December 13, 2004
1:48 PM Pacific Time


As Modesto Detectives and Uniformed Guards lined the
courtroom walls, Scott Peterson remained quiet and stoic
as the Jury's recommendation of DEATH was read.


Scott Peterson should die in San Quentin's death chamber for
murdering his wife, Laci, and their unborn child, the jury said today.

The six-woman, six-man panel took a little more than 12 hours over three days
to reach its decision. Their verdict capped six months of testimony in one of
themost highly publicized trials in recent history. The case first captured the
nation's attention when Laci Peterson disappeared from her Modesto home
the day before Christmas 2002 and has engrossed the country ever since.


A cheer went up outside the courthouse as the jury announced its decision.  Inside
court, Peterson reacted with the same tight-jawed look that some jurors said turned
them off after seeing little emotion out of Peterson since his wife's disappearance.


"I still would have liked to see, I don't know if remorse is the right word," juror Steve Cardosi
said at a news conference following the sentence. "He lost his wife and his child
it didn't seem to faze him. While that was going on ... he is romancing a girlfriend."


A crowd of several hundred gathered outside the courthouse for the verdict
a scene reminiscent of when about 1,000 people showed up last month to
hear the conviction. The San Francisco Examiner came out with a special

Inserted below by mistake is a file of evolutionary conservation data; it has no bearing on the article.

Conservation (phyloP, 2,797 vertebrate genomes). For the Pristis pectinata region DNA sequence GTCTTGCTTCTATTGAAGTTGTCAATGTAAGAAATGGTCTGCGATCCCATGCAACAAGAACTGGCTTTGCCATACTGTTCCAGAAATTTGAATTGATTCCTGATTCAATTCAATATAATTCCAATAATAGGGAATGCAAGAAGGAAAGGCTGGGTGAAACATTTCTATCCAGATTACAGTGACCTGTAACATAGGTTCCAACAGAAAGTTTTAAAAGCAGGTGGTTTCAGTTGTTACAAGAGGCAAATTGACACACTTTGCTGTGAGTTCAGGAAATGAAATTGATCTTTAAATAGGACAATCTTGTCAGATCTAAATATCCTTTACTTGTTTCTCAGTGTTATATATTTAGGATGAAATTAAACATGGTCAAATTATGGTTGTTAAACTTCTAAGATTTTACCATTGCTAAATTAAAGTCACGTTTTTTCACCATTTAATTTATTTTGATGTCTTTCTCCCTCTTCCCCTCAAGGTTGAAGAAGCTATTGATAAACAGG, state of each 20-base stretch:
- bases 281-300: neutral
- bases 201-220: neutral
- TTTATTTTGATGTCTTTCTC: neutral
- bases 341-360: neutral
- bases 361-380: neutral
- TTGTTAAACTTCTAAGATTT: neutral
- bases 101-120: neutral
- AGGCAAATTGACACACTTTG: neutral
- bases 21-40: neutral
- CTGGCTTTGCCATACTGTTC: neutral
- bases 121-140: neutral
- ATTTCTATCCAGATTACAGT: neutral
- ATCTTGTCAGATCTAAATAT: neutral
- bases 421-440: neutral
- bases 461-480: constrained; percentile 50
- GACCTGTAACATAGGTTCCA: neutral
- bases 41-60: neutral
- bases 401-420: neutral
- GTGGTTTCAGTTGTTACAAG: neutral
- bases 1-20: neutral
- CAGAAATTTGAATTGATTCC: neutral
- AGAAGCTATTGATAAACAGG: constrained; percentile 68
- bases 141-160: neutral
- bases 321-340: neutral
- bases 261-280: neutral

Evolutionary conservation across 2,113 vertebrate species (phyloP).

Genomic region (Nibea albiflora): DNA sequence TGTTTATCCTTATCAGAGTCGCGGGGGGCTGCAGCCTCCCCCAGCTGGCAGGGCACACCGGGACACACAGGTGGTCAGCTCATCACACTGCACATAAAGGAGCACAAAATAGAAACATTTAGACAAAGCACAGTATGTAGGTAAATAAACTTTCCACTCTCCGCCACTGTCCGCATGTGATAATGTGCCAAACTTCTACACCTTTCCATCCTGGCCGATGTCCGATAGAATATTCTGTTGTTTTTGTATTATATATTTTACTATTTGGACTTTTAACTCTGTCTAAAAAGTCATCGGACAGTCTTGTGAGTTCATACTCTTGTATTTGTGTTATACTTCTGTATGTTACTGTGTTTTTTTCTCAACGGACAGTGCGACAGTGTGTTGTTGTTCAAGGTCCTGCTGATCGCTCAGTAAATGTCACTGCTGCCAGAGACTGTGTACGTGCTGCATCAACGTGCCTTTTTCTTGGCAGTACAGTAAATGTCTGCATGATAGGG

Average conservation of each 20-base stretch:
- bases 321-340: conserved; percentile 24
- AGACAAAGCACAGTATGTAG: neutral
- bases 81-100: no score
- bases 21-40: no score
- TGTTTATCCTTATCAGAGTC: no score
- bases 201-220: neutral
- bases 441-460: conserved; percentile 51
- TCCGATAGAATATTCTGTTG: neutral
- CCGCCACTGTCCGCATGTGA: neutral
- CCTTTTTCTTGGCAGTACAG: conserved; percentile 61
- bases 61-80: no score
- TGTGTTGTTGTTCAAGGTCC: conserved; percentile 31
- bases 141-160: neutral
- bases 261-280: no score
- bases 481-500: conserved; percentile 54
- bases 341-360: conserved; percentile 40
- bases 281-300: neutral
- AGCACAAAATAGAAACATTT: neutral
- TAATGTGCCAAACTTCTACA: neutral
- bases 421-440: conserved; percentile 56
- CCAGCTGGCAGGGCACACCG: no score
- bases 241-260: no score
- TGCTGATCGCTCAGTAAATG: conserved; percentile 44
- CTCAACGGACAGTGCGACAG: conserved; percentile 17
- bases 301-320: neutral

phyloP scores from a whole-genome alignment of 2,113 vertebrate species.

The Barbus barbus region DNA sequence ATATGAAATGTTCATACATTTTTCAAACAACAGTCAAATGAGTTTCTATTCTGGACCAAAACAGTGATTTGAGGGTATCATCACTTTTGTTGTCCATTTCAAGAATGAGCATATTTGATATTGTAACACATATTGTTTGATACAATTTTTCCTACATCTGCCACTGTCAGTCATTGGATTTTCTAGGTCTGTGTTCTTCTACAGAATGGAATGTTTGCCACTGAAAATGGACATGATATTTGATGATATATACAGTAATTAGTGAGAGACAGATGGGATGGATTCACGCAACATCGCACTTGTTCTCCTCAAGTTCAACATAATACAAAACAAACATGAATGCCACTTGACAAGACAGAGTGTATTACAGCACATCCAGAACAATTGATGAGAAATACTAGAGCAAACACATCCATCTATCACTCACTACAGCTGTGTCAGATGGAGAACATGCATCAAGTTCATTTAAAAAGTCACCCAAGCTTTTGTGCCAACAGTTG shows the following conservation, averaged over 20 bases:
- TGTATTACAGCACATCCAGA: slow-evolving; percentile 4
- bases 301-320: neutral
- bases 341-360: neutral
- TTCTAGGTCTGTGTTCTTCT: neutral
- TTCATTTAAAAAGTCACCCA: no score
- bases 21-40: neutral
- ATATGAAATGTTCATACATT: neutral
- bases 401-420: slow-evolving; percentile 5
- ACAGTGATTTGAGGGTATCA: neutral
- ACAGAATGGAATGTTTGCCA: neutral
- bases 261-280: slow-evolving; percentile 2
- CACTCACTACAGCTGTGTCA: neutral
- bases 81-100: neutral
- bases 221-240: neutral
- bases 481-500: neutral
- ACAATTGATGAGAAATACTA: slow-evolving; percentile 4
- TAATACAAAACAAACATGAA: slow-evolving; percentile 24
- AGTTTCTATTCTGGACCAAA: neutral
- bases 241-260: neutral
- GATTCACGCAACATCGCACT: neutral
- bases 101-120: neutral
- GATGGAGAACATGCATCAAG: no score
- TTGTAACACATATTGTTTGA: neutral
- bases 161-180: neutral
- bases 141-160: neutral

edition within minutes of the sentence, with the giant headline "DEATH."


Laci Peterson's mother, Sharon Rocha, cried quietly her lips quivering after
the verdict was read. Scott Peterson's mother, Jackie, showed no apparent emotion.


Laci Peterson's stepfather, Ron Grantski, was the only member of her
family to speak to the media after the jury's decision. Rocha and a
dozen other family members and friends sat sobbing nearby.


Grantski noted that the last time he and Rocha saw Laci was almost two
years ago to the day, on Dec. 15, 2002. "We have a lot of tough holidays
and dates coming up that are going to be very hard for us, Grantski said.


In a brief news conference after the verdict, defense attorney Mark Geragos
said he was "very disappointed." "Obviously, we plan on pursuing every
and all appeals, motions for a new trial and everything else," he said.


The jury had two options in deciding the 32-year-old former fertilizer
salesman's fate: life in prison without parole or death by injection.


Judge Alfred A. Delucchi will formally sentence Peterson on Feb. 25. The judge will
have the option of reducing the sentence to life, but such a move is highly unlikely.


If the judge agrees with the verdict, Peterson will be sent to death row at
San Quentin State Prison outside San Francisco, the infamous lockup
that overlooks the same bay where Laci Peterson's body was discarded.


But Peterson still might not be executed for decades if ever and it can take years for
even the first phase of the appeals process to begin. Since California brought back capital
punishment in 1978, only 10 executions have been carried out; the last execution, in 2002,
was for a murder committed in 1980. The state's clogged death row houses 641 people.


The sentence marked one of the final chapters in a soap opera-like
saga that began nearly with the Christmas Eve disappearance of Laci
Peterson, a 27-year-old substitute teacher who married her college sweet-
heart and was soon to be the proud mother of a baby boy named
Conner.

The tale of adultery and murder quickly set off a tabloid frenzy as suspicion began
to swirl around Scott Peterson, who claimed to have been fishing by himself
that day and was carrying on an affair with a massage therapist at the time.


The remains of Laci and the fetus washed ashore about four months later, just